Halliburton had dedicated The Royal Road to “Irvine Oty Hockaday, John Henry Leh, Edward Lawrence Keyes, James Penfield Seiberling—whose sanity, consistency, and respectability drove me to this book.” He described them memorably in the opening chapter: “I looked behind me at my four roommates bent over their desks dutifully grubbing their lives away. John frowned into his public accounting book; he was soon to enter his father’s department store. Penfield yawned over an essay on corporation finance; he planned to sell bonds. Larry was absorbed in protoplasms; his was to be a medical career. Irvine (he dreamed sometimes) was struggling unsuccessfully to keep his mind on constitutional government. What futility it all was—stuffing themselves with profitless facts and figures, when the vital and the beautiful things in life—the moonlight, the apple orchards, the out-of-door sirens—were calling and pleading for recognition. A rebellion against the prosaic mold into which all five of us were being poured, rose up inside me. … ”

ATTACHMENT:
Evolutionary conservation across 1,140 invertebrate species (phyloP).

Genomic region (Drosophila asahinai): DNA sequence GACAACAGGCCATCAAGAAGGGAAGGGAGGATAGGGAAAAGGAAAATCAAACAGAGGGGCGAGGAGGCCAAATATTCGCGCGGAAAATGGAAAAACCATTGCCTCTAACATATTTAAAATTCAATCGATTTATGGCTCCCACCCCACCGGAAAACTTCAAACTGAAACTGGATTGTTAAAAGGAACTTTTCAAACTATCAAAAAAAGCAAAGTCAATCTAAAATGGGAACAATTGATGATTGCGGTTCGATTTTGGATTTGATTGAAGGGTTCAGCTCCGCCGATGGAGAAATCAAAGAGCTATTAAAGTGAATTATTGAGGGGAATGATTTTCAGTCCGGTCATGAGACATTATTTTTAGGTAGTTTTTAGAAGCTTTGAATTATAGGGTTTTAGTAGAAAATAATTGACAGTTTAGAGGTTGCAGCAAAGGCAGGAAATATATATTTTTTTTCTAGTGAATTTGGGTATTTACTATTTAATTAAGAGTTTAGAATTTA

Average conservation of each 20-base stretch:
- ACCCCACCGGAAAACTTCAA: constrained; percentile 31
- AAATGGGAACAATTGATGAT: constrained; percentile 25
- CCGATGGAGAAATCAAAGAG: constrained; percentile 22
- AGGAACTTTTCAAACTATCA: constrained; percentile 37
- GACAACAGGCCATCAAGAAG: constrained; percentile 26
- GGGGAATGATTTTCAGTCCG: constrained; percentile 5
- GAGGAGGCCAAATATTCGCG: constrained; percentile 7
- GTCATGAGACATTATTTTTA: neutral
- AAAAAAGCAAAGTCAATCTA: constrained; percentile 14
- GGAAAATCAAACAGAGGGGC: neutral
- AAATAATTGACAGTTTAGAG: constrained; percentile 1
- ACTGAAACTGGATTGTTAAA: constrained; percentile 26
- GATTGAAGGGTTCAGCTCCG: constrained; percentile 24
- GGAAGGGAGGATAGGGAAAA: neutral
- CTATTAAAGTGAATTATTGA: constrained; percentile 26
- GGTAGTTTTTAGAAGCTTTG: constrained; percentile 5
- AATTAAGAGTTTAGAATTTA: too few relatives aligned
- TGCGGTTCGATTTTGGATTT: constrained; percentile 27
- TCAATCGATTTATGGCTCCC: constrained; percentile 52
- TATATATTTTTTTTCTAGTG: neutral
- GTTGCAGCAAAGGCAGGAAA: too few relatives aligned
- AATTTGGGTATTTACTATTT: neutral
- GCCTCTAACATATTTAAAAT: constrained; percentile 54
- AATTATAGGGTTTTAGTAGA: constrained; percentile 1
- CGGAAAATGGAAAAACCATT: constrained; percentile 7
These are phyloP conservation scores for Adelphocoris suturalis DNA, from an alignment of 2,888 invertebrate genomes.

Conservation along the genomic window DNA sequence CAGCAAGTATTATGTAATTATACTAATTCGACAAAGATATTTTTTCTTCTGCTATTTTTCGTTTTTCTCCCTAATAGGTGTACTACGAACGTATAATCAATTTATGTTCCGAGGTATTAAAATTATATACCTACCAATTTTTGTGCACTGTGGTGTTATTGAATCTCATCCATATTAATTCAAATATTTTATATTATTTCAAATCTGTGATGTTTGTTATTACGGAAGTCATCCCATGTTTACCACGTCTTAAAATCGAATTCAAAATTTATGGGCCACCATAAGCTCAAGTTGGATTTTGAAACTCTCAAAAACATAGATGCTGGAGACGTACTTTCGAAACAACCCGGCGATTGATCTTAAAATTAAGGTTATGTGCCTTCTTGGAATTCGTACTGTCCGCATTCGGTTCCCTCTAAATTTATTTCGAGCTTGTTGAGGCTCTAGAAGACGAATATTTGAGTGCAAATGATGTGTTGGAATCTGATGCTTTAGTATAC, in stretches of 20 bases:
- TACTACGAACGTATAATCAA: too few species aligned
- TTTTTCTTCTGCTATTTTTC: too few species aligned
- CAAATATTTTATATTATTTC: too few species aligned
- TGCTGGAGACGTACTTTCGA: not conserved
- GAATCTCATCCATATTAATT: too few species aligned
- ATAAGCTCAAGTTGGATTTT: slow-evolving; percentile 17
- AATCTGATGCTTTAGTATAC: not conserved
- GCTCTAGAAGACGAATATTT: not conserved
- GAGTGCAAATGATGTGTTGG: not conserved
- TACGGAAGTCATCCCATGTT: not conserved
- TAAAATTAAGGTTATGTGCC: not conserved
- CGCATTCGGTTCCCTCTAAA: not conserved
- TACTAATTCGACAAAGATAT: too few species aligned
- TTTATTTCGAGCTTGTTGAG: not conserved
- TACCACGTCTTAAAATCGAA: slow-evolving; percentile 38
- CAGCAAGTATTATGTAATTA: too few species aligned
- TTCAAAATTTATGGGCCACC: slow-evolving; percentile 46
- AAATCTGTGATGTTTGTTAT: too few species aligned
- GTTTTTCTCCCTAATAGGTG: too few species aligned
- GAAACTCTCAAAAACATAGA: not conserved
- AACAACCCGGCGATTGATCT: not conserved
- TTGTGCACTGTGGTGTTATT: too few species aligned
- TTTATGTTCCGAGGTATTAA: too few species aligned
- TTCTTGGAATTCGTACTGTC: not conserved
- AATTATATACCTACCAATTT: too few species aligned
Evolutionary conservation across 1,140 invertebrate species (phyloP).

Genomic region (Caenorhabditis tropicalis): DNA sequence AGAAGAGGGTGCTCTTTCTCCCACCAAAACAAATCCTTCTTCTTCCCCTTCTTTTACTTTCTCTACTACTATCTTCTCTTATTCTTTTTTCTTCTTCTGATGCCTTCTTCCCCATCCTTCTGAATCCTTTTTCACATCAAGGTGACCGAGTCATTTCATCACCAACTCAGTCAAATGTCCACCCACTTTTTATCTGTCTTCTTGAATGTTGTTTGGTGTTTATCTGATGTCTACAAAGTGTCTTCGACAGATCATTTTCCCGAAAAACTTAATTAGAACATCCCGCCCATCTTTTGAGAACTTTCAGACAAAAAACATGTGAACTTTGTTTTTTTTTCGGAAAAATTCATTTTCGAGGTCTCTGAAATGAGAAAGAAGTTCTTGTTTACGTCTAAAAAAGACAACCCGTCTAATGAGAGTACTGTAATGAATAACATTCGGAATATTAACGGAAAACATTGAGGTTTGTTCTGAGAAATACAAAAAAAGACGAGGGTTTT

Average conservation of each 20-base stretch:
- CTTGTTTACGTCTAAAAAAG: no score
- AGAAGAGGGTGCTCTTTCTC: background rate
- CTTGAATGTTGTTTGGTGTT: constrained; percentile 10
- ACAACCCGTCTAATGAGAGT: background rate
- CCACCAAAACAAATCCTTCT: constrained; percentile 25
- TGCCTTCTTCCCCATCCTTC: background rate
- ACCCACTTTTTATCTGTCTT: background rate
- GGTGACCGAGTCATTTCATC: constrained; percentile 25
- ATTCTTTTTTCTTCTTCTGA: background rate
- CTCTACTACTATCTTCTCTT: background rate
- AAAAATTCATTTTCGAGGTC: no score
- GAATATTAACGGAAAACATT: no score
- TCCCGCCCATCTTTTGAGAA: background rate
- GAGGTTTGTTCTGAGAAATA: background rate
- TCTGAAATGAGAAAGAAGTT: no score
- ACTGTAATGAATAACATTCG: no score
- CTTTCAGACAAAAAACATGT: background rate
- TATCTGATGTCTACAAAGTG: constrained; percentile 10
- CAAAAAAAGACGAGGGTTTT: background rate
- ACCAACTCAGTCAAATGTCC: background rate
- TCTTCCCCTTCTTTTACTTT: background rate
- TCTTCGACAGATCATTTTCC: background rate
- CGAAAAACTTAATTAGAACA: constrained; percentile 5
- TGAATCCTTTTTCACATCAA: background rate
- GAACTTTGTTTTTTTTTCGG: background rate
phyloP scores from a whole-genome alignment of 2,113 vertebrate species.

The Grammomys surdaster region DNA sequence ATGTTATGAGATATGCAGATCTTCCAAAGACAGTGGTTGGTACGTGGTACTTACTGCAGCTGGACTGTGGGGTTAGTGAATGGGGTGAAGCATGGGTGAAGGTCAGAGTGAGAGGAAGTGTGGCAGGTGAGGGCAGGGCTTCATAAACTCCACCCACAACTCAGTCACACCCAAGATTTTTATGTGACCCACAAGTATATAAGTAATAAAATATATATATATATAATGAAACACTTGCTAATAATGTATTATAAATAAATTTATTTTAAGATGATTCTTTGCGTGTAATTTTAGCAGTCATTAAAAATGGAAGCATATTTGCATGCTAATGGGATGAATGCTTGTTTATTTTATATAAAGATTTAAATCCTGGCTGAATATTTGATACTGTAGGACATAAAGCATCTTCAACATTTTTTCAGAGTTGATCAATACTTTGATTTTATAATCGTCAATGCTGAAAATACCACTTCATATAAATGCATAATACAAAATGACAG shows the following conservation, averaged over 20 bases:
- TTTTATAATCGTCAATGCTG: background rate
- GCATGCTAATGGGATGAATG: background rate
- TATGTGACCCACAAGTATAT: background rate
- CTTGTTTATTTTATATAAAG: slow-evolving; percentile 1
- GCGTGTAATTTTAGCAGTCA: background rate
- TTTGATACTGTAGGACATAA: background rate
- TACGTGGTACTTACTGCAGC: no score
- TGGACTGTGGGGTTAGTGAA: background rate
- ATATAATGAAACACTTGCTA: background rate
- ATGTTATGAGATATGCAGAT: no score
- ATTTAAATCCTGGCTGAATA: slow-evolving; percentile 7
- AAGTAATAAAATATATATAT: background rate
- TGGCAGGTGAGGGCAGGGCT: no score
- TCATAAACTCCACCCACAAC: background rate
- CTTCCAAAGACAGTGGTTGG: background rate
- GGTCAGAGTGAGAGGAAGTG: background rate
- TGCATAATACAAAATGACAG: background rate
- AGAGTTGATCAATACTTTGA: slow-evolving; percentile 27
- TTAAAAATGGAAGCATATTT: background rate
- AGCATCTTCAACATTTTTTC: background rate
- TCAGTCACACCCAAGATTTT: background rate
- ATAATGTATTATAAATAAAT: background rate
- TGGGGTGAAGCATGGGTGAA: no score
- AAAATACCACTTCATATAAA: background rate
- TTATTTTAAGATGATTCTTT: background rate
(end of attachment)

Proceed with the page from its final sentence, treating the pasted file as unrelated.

Halliburton rushed off to realize his youth while he had it. But what of the other four? What had become of them and how did they recall their erstwhile roommate? It did not take me long to find out. From Princeton’s Alumni Records Office I learned that they were all still alive. I fired off letters to the four of them and anxiously awaited their replies.

Seiberling had long since become president of Seiberling Rubber Company, as well as a university trustee. Keyes was now, in his words, a “stuffy MD, moulding in retirement”; he had become a prominent surgeon in St. Louis. Leh was now a top officer in his father’s department store, the H. Leh and Company in Allentown, Pennsylvania, and he had been class secretary for over 40 years. Even Hockaday (“he dreamed sometimes”) had become an eminently respectable First Vice President of the firm of Harris, Upham, and Company in Kansas City.